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On the mark for 2022

by Gerhard Hope on Dec 18, 2012

Gerhard Hope
Gerhard Hope

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In this issue, Michael Fahy interviews ISG chief executive David Lawther and regional director Alan McCready on the fit-out contractor’s ambitious plans for regional growth.

The company was heavily involved with the London Olympics 2012, and aims to transfer its wealth of knowledge and experience gained to the region, and in particular Qatar, as it prepares for the FIFA World Cup in 2022.

We also report extensively on the keynote addressed delivered by Ruari Maybank at the CW Qatar Infrastructure 2012 conference held at the Grand Hyatt in Doha on 5 December. Maybank was heavily involved with the Olympic Delivery Authority (ODA) in London, as ‘project sponsor of utilities’ – a rarefied job description he told his Qatar audience he would not bore them with.

Maybank’s hotly-anticipated keynote address focused on the ODA’s approach to the design and implementation of the Games, and also to provide a perspective on the lessons learnt that could be applicable to Qatar’s own World Cup build-up.

Maybank is currently working for the Central Planning Office (CPO) in Qatar, established by Atkins to coordinate and integrate the implementation of multi-modal transportation systems in Qatar, both for the World Cup and the National Vision 2030.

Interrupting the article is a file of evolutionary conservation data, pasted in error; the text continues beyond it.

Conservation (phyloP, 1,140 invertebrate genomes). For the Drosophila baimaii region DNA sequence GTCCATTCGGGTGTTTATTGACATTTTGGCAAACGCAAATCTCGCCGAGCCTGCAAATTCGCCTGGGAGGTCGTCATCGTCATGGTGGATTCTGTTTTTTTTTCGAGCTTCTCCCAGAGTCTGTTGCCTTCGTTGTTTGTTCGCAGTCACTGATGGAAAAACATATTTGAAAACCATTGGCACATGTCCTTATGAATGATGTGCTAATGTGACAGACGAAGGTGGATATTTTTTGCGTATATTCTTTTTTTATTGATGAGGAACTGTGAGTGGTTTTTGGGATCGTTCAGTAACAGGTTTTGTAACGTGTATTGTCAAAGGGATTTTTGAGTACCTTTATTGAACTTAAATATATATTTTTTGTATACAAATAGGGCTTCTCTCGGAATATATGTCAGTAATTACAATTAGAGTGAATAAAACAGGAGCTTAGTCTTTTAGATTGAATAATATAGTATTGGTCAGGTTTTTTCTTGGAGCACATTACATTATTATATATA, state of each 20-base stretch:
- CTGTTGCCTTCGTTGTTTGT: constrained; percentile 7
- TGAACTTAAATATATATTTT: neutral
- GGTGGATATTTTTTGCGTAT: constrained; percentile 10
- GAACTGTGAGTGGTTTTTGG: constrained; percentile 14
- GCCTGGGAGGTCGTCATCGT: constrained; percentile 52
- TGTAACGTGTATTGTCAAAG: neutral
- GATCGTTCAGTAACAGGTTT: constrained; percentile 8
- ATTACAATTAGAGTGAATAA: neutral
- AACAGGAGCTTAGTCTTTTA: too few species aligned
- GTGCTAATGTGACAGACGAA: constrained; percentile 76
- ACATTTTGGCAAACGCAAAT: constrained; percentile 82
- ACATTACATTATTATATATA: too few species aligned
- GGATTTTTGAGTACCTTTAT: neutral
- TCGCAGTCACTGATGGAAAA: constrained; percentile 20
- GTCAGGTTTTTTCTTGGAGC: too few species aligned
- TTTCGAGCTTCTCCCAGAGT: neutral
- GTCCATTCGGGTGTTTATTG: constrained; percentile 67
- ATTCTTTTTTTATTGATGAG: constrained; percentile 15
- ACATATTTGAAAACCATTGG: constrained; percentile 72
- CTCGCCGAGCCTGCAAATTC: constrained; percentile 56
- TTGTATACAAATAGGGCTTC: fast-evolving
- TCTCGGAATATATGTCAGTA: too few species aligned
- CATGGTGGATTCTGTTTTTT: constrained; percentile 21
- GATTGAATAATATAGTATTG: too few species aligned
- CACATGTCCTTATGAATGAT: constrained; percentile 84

The scale of the challenge faced by Qatar is evidenced by the fact that it has one of the highest uses of private motor vehicles in the world, second only to North America. How to introduce multi-modal transport, educate users as to its benefits, and also how to integrate this with existing infrastructure and developments, are daunting tasks.

The Qatar government and associated authorities have been particularly sensitive to any media reports on ‘difficulties’ or ‘challenges’ faced by Qatar. CW Online posted a brief news story on Maybank’s presentation, quoting him on Qatar’s World Cup build-up as being “exciting and scary” and needing “excellent project management.

There is only one chance to do a project of this scale, and so you have to make sure you get it right the first time.” Maybank made the following comment on this story: “It would have been better for you to have referred to my confidence in the State of Qatar and industry rising to the challenge rather than quoting the term ‘scary’.”

The Supreme Committee itself has been reluctant to comment in any detail on Qatar’s World Cup progress or plans. This has, understandably, resulted in a lot of frustration on the part of contractors and consultants.

Maybank stressed that the CPO’s role was as an advisor or facilitator, and that it was not empowered to take decisions on behalf of the Ministry of Municipality and Urban Planning.

What was apparent from Maybank’s keynote presentation, and which is abundantly clear in the extended coverage in this issue, is that Qatar has scoured the world for the best-of-the-best to help it with its goals, which means that a successful World Cup will be to the ultimate benefit of the entire region.